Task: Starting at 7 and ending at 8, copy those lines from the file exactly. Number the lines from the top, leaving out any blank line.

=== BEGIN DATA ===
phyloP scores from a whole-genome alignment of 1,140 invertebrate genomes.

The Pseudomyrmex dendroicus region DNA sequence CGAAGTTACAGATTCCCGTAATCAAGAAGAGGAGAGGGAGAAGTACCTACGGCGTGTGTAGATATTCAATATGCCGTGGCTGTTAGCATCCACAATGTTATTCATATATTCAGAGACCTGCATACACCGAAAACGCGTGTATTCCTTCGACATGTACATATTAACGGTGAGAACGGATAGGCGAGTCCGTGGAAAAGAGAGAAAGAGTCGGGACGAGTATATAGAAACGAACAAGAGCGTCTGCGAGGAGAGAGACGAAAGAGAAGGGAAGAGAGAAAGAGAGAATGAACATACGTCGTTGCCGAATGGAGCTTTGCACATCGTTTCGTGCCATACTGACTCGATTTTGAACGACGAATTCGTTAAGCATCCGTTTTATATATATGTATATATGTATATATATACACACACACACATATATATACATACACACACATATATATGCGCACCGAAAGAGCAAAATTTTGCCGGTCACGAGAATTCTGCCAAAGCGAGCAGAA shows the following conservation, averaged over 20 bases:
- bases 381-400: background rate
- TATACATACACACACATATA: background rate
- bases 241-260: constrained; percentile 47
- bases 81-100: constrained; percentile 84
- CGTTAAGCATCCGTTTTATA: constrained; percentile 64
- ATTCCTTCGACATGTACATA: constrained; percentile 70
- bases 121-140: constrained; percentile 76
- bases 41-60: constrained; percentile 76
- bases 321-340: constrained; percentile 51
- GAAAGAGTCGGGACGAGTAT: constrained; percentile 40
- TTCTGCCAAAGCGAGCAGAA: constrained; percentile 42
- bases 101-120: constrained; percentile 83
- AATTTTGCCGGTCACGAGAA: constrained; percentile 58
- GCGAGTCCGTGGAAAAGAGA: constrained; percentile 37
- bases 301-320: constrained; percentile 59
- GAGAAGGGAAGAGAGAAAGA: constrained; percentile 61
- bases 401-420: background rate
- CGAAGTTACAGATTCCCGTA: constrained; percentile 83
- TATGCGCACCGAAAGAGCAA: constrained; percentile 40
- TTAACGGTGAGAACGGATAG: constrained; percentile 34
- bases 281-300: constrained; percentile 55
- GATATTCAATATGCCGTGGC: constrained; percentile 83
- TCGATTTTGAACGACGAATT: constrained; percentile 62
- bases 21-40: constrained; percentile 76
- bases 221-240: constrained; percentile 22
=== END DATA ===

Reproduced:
- CGTTAAGCATCCGTTTTATA: constrained; percentile 64
- ATTCCTTCGACATGTACATA: constrained; percentile 70